LAGOS (Reuters) – Author Bernardine Evaristo hopes her Booker Prize-winning novel will help to alter perceptions of black British people among African readers and Britons she sees as grappling with heightened racial tension.
Booker Prize-winning author Bernardine Evaristo speaks at the Ake literary festival, in Nigeria’s commercial capital Lagos, Nigeria October 26, 2019. REUTERS/Temilade Adelaja
In an interview with Reuters on Saturday at the Ake literary festival in Nigeria’s commercial capital Lagos, she also said she was in talks over the rights for film and theatre adaptations of “Girl, Woman, Other”.
The 60-year-old author, who described winning the Booker Prize for her eighth work of fiction as “life-changing”, split the 50,000 pounds ($62,800) annual prize with Margaret Atwood, author of “The Testaments”, in a surprise double award earlier this month by the judging panel.
Of Nigerian and British parentage, Evaristo was the first black woman to win the prize, which honours “the best novel of the year written in English and published in the UK and Ireland”. [nL5N26Z5SE]
The book tells the stories of 12 characters living in Britain who are mainly female and black, aged between 19 and 93, and with a variety of sexual orientations.
“For people on the continent who don’t necessarily have access to British society I would think a book like ‘Girl, Woman, Other’ would give them insights into the multiplicity of experiences that we have in the UK,” said Evaristo.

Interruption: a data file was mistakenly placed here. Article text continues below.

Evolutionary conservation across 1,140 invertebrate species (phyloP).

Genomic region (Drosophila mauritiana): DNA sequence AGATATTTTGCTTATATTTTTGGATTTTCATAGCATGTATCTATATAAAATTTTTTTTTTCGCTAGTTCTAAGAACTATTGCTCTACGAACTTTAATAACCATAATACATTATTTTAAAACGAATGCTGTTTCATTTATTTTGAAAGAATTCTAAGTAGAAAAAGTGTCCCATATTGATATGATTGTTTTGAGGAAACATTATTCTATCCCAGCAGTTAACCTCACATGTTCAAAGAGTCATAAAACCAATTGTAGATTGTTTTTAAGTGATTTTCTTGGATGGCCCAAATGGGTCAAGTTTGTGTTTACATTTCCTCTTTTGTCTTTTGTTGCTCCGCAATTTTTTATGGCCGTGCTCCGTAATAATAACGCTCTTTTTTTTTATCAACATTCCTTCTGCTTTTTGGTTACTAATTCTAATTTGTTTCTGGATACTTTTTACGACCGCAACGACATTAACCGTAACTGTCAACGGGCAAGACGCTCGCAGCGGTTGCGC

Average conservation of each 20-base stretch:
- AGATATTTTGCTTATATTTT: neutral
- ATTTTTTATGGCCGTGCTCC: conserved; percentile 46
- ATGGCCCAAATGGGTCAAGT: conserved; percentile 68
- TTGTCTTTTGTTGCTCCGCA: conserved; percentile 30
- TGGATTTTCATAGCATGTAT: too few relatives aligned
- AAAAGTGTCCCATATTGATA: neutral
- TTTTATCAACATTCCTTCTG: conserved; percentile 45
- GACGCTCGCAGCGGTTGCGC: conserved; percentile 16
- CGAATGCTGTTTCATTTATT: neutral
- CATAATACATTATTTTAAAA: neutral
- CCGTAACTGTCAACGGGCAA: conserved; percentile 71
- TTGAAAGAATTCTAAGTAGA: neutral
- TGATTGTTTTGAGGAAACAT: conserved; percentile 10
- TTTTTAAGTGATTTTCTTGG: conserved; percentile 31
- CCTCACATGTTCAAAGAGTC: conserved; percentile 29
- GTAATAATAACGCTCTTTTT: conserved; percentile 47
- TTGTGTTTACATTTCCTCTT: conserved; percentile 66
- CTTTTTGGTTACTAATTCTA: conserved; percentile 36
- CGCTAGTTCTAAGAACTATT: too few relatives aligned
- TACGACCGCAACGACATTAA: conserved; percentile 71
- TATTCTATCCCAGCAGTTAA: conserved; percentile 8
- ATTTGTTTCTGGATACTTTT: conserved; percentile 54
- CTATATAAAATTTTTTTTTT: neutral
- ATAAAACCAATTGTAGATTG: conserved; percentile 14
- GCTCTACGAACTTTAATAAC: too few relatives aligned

The author, who lives in Britain and whose father was raised in Lagos and left Nigeria for Britain in 1949, said she participated in the annual Ake festival because it was important to “bridge the gap” between people in Africa and its diaspora.
The author – on her fourth visit to Nigeria – said she hoped her work would do the same in Britain, where she said she felt the debate surrounding Britain’s exit from the European Union had led to an increase in “street level bigotry”.
“Literature speaks to our humanity and hopefully that’s what this book is doing, so hopefully it is helping people understand and create empathy about people they aren’t necessarily coming into contact with,” she said.
Aside from the political backdrop, Evaristo said she felt it was important for the book to be recognised because of the shortage of published literature either by, or about, black women in Britain.
“We need to see ourselves reflected in the society we’re living in. The fact that I have to draw attention to the fact that we are pretty absent from literature is a real problem because I think a lot of people don’t notice that,” she said.
The stories of the 12 characters featured in the book may yet reach an even broader audience.
Evaristo said discussions were “pretty far along” regarding film and theatre rights, both of which began when the book was shortlisted for the Booker Prize.
Talks over the film rights were with a UK production house, said the author. “Netflix hasn’t come calling yet,” she added, laughing.
“I think this would be great in the theatre. Twelve women on stage would be amazing,” added Evaristo, a former actor who co-founded a theatre company in the 1980s.
“I wouldn’t want to run it or write it. The company who took it would take care of the writing. I might work with the writer but not writing it myself,” she added.
While the prize has been jointly awarded twice previously, the rules changed in 1993 limiting the award to one author. The judges defied those rules this year, saying they could not agree on a winner between the books by Evaristo and Atwood.
“I’m just happy to get the Booker Prize. I’m happy to share it with Margaret Atwood. It’s all good,” Evaristo told the audience during a panel discussion at the Ake festival, with a smile.
Reporting by Alexis Akwagyiram; Editing by Frances Kerry